I'm not a very convincing serpent... but this is a damned good apple. Sure you don't want a bite? :)


  • rockosmodurnlif

    After running into a a load of metal purists, its nice to run into a jazz purist, if you will allow me to call you that. [i]Cookin'[/i] is my favorite Miles albums besides the perennial [i]Kind of Blue[/i], I like all those albums [i]Workin[/i], [i]Cookin'[/i] and [i]Steamin'[/i]. I'll have to add [i]Blue Train[/i] to my list since you're the second person I've seen recommend it though I'm not a Coltrane fan. I tried two albums of his I didn't like previously. I stumbled on Django last year, I've got two albums I haven't listened through all the way yet. Pat Methany is also good, I discovered Django by going backwards from Pat through Barney Kessel. Herbie is amazing. His [i]Gershwin's World[/i] is simply fantastic. I'll also add Harry Connick, Jr. to the list. Good journal.

    15 feb 2008, 22:33
  • tadmaster

    I'm pretty sure if you like those Miles albums, you'll enjoy [i]Blue Train[/i]; I have a hard time with other Coltrane classics (listened to [i]Love Supreme[/i] for the first time today... and I'll just say it's different. :) You may want to check out Herbie's New Standard, too; he covers everything from Mercy Street and All Apologies to Scarborough Fair. (I've linked to the originals here.) Definitely not standard by most definitions! Thanks for commenting... now I know a) people are reading, and b) I need to get [i]Workin'[/i] and [i]Steamin'[/i]!

    16 feb 2008, 03:53
  • rockosmodurnlif

    Yea, [i]Love Supreme[/i] was the one of the ones I listened to. Boy I just couldn't get into that, like I couldn't get into [i]Bitches' Brew[/i]. I'll add [i]New Standard[/i] to the list, ahead of Harry Connick, Jr.

    16 feb 2008, 05:45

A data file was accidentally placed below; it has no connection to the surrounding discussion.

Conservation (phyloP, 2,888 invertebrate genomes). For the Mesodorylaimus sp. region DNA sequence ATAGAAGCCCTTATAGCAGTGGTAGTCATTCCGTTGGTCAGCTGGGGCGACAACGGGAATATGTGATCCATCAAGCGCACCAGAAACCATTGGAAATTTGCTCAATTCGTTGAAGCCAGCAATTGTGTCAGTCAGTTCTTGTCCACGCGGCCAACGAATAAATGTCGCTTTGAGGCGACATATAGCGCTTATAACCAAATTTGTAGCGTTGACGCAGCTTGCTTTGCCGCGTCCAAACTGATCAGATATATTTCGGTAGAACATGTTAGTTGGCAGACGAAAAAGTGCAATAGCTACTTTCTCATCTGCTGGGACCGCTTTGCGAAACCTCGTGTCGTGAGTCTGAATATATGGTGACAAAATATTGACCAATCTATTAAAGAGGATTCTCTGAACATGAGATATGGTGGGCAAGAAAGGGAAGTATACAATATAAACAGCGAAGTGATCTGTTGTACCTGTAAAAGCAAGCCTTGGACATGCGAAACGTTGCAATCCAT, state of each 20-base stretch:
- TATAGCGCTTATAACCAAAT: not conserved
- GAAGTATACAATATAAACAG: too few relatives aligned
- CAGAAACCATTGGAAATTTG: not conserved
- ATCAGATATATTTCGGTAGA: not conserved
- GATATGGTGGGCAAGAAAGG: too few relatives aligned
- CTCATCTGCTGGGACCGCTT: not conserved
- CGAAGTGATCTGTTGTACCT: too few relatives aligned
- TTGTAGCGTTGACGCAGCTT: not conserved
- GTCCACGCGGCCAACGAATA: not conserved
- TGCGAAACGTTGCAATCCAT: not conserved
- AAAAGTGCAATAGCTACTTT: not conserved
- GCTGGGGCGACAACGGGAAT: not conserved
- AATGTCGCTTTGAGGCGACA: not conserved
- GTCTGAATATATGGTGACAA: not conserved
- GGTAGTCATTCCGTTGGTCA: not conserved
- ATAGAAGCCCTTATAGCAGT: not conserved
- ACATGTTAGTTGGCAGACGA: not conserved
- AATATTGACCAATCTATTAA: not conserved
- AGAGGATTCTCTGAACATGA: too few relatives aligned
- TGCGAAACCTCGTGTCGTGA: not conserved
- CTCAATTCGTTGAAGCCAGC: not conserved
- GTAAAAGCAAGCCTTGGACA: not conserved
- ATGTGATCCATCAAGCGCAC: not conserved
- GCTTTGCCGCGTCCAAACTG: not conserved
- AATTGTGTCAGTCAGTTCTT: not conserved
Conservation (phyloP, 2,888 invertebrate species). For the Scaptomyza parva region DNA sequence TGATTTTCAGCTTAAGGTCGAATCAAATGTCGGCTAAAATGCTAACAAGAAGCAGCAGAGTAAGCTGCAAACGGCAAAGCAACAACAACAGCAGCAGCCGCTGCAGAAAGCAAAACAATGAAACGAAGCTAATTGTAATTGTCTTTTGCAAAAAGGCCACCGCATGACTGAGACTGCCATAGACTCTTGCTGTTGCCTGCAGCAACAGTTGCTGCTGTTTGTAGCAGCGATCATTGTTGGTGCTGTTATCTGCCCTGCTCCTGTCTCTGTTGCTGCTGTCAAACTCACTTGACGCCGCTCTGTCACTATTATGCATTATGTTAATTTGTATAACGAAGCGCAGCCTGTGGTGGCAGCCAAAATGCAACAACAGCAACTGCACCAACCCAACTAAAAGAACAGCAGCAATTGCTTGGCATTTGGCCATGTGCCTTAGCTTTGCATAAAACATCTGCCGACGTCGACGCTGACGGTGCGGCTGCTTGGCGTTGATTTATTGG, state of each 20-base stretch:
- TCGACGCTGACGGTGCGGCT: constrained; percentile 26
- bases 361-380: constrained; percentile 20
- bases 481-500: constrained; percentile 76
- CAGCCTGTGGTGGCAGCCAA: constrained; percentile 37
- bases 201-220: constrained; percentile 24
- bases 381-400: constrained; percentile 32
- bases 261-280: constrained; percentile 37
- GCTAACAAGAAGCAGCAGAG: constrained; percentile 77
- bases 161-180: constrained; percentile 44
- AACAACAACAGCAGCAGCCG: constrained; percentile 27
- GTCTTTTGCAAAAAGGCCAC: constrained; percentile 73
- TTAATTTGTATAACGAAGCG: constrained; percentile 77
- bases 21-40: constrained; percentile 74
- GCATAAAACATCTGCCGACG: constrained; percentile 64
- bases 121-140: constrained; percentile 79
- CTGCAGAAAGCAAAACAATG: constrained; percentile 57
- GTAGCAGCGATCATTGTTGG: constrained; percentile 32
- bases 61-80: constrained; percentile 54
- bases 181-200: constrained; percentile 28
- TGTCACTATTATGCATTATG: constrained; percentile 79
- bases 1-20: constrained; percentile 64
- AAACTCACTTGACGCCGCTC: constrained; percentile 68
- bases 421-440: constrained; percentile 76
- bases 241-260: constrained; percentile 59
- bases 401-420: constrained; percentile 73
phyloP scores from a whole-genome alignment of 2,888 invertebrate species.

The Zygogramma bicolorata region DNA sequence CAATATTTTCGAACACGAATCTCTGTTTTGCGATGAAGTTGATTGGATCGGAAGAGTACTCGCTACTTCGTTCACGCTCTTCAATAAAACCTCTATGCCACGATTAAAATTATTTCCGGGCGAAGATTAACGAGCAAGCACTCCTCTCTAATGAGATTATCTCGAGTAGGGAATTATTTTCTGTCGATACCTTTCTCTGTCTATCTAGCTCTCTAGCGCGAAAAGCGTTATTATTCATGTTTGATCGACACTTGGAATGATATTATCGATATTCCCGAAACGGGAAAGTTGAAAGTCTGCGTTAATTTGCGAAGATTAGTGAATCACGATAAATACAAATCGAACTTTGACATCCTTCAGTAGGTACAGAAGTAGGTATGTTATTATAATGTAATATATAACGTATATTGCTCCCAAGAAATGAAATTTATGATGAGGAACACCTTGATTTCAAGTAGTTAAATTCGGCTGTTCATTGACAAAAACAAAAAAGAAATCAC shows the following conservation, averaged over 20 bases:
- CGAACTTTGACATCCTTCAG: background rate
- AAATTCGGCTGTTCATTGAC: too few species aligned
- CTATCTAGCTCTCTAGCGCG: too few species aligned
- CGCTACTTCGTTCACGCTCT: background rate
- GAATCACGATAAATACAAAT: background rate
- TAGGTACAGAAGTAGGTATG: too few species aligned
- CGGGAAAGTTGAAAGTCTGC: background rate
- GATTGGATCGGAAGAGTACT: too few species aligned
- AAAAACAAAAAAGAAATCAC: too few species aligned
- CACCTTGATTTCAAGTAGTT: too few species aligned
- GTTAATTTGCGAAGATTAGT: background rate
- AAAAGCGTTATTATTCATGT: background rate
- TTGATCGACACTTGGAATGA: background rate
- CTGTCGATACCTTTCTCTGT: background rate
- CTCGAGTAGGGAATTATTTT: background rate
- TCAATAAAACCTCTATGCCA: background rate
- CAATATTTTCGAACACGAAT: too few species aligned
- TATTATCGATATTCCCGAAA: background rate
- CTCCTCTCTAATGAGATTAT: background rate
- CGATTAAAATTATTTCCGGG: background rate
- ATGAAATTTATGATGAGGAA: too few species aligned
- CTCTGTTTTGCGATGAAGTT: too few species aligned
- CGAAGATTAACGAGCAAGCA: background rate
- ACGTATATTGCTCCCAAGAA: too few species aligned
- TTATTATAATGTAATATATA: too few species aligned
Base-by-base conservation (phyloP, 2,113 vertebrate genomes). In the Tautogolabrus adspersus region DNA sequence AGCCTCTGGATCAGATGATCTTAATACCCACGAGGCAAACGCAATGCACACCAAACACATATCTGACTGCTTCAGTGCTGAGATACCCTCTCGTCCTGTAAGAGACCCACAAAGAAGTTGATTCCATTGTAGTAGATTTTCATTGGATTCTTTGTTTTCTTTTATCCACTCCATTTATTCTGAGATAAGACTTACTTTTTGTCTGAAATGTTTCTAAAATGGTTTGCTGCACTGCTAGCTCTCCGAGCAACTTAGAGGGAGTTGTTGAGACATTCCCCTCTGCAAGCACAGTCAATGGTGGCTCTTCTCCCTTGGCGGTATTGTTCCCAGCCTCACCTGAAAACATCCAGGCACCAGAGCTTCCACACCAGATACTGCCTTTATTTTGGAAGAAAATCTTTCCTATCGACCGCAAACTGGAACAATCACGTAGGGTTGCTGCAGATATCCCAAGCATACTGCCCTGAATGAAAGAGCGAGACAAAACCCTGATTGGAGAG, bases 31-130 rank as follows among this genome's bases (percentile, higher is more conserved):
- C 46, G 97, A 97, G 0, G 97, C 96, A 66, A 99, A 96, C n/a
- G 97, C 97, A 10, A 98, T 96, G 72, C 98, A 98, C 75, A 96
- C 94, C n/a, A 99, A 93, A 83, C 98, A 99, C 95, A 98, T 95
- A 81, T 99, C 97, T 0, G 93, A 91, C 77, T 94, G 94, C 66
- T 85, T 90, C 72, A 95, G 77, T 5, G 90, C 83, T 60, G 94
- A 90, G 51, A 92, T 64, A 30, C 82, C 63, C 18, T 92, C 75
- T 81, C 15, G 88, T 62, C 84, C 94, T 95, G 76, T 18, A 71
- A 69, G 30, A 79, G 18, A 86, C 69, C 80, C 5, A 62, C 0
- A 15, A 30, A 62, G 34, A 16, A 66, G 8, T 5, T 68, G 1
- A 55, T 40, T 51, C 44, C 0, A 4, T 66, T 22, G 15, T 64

• earthjuice

    Nice list! Although I have to confess I'm not too much into the jazz before the 60's, two recommendations, both of which are classics, very accessible and you can often find them in the music collection of non-jazz-lovers as well: Kind of Blue by Miles Davis; Cannonball, Coltrane and Paul Chambers are playing on this one, too. Giant Steps by John Coltrane. Imo A Love Supreme indeed is not easy to listen to if you haven't heard a lot of jazz yet. If you like Somethin' Else and Blue Train, chances are high you will like these two the same or even more. Oh yeah, if you get the chance and are interested in that as well, don't forget to try some modern jazz. Chick Corea, Mike Stern, Michael Brecker (you already discovered Herbie Hancock) are not much of an insider tip (these two albums are not, either), but if you've never heard [i]of[/i] or listened [i]to[/i] them, they're worth trying.

    16 feb 2008, 11:54
  • tadmaster

    Thanks, earthjuice... I'll check out Giant Steps; Kind of Blue is one I left off the list because it was getting long, but I think that's where I found Cannonball. I love the Brecker Brothers [i]Not Ethiopia[/i]; that's some smokin' good stuff. Some Skunk Funk is pretty good, too. Chick Corea's The Ultimate Adventure is on my desk waiting it's turn right now. :) Right after I check out McCoy Tyner's Quartet and Dexter Gordon's Clubhouse! Oh, and rockosmodurnlif; I wouldn't call myself a purist by any stretch. Too many cool nooks & crannies to explore out there!

    16 feb 2008, 14:17